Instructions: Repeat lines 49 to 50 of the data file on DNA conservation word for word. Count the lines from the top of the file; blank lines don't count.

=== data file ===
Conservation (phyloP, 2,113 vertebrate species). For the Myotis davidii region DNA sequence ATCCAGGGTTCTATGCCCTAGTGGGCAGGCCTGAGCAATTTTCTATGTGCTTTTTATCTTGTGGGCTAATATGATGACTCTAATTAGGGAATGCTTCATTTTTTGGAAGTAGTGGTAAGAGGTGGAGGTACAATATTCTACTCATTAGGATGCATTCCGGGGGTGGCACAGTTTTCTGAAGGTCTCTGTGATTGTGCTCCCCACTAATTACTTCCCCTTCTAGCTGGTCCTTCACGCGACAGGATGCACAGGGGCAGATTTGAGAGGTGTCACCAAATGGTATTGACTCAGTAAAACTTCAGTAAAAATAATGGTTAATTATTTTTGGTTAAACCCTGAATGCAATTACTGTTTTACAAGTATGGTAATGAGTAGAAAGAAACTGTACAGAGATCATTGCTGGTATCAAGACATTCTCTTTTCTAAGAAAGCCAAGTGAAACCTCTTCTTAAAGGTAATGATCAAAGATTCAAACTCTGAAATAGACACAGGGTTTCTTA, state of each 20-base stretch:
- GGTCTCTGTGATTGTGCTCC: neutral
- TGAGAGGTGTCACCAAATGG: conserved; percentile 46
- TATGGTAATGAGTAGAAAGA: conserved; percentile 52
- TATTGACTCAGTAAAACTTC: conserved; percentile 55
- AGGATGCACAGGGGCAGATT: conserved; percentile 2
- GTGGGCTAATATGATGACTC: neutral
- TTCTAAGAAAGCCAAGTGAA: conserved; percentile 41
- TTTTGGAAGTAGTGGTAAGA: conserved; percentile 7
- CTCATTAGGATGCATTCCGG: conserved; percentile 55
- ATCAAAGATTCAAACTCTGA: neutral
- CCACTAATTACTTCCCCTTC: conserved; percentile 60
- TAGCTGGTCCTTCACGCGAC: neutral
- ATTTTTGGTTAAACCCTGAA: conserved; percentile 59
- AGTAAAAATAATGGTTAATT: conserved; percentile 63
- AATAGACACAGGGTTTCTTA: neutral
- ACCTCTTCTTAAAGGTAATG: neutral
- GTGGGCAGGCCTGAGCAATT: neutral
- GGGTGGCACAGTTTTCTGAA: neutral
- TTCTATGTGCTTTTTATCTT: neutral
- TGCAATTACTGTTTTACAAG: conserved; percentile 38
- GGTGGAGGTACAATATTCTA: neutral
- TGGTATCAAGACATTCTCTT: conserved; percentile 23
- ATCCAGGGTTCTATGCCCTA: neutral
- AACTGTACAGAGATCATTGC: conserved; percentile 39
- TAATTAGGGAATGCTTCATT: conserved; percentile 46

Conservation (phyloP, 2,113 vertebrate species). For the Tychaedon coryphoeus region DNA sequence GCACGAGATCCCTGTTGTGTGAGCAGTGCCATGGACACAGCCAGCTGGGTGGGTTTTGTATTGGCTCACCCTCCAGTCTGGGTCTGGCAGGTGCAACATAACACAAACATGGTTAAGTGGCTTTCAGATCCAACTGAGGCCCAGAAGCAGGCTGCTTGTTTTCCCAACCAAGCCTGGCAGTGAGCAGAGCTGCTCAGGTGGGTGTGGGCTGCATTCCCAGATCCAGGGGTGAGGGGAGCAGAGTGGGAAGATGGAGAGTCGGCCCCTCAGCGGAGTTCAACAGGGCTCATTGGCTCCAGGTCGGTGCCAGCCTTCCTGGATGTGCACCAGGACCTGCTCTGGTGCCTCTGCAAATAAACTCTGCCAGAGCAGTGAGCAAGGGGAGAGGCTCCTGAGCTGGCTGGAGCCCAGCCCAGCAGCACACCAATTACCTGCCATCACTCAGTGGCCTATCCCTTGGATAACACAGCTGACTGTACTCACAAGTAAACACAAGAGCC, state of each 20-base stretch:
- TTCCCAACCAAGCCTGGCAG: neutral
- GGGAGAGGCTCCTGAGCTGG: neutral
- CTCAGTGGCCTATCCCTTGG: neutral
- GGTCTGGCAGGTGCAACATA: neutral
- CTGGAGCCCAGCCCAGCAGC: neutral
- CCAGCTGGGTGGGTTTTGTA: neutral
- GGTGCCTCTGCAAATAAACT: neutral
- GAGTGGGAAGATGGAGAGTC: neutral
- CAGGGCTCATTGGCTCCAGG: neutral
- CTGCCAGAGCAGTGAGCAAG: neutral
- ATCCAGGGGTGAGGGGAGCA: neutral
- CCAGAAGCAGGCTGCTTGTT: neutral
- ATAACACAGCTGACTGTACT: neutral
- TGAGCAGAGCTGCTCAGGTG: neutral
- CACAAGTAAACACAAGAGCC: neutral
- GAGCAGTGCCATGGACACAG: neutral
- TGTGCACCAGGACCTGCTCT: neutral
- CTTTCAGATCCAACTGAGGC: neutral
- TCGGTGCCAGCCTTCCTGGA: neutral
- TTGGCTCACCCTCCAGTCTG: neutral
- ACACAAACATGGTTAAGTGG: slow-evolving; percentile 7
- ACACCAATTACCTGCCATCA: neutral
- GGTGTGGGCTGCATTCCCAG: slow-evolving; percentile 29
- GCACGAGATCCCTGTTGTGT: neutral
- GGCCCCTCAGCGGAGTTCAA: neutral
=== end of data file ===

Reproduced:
- ACACCAATTACCTGCCATCA: neutral
- GGTGTGGGCTGCATTCCCAG: slow-evolving; percentile 29